You know you’re in the jungle when a monkey steals your seat.

As Day 5 of our Ecuador mission trip began, the monkeys were up and ready to go from the break of dawn.  Whether playing in the park or running all over the roof of our hostel during breakfast, they made quite a racket but were lots of fun to watch.

We hadn’t heard them in the morning before, most likely because Day 5 was the first that was clear and sunny outside for most of the day.  For the construction team, it was a welcome change in one sense and in another, a new challenge.  For the first time on the job site, we faced the brutal glare of the equatorial sun, and no one felt it more strongly than the roofers.

Chris Schwartz, Jeff Hunsucker, Marcos Araya, Phil Schwartz and Ryan Eyre did the majority of the “on top” work, laying cork board across the wooden frames we erected the day before.  As the solar bath continued, we all had to be reminded regularly to drink plenty of water, and were grateful for the sunblock we’d brought along.

Though not climbing on the roof, the rest of the team had plenty to do to keep them working hard.  Jose Morales, Mike Arcentales and I (Phillip) spent a good chunk of the time moving wood of various kinds from the storage shed out to the work site, as did several other teammates throughout the day.  Marc Wallace kept up the pace taking orders for different cuts on the support beams, while Chris McGuire kept the power saw humming literally all day long to make sure each piece of wood was cut to the right size.

The cutting was interrupted halfway through the morning when the electricity went out.  What we thought at first was a blown fuse from drawing too much power turned out to be a wider-reaching problem that affected the whole campus of Jungle Kids for Christ.  The bad news was that the whole place was without electricity for a couple of hours.  The good news was that they had a generator for us to use, so after a brief respite, the work continued full-throttle.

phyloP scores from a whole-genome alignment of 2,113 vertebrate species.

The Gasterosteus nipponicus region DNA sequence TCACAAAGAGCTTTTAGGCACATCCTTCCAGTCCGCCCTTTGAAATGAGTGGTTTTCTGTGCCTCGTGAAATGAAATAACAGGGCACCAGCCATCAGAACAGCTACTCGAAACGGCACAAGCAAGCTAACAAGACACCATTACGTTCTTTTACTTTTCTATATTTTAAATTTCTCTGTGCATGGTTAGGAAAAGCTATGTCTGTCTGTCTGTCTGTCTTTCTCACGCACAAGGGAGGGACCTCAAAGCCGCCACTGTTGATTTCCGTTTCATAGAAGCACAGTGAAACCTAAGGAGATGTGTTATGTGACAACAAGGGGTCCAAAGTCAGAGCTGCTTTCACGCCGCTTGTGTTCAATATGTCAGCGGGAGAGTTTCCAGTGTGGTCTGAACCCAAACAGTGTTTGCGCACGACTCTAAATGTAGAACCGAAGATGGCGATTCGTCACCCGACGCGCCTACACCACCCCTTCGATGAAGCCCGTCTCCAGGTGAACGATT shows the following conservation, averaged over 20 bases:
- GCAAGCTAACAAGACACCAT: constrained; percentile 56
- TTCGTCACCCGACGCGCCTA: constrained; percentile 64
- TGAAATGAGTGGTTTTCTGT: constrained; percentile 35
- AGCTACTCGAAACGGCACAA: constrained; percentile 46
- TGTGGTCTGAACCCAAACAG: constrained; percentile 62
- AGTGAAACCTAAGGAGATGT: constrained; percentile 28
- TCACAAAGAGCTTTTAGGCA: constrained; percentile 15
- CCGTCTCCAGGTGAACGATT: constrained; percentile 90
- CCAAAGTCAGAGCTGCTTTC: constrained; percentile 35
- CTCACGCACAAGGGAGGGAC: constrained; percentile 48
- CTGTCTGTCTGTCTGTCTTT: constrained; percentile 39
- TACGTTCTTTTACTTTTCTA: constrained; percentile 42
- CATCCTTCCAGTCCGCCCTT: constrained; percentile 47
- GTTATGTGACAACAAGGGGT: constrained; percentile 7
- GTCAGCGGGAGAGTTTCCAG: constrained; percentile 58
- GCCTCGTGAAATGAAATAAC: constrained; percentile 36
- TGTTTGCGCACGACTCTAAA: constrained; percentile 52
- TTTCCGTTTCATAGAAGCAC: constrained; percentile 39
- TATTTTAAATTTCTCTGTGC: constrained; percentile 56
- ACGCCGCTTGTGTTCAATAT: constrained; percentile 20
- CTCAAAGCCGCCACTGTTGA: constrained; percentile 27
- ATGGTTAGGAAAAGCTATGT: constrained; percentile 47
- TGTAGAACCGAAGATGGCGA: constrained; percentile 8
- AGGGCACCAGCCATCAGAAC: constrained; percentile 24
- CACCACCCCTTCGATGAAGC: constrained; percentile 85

Day 5 also brought some startling discoveries, from the massive spider-like creature discovered in the girls’ bathroom to the slightly smaller but more menacing-looking spider we found in a woodpile.  Hopefully that was enough to fill our arachnid discovery quota for the trip.  The prize for the “best” discovery, however, goes to Abby Schwartz, who picked up a pile of wood and discovered a snake coiled up underneath.  One of the locals said it was a relative of a coral snake, but whatever it was, Abby’s husband Chris made sure it was dead.

Undaunted, the team continued and made even more progress than expected, finishing over half of the first roof layer and getting things ready for sheet metal, the final stage to come.

From cheese empanadas and fresh-baked bread in the morning, to arroz con pollo (rice and chicken) with plantains for lunch, the team was well-fed like usual and was grateful for good food to fuel the work.  We were rewarded with an excellent dinner of stewed beef and fried yucca as the day drew to a close at the hostel.

After great conversations and fellowship at dinner, some went straight to bed as others walked the town, taking in the sites.  The second day of construction had brought great progress for the team, aided by clear skies and good morale.  Little did they know that the next morning would bring a new challenge to overcome in the jungle of Ecuador…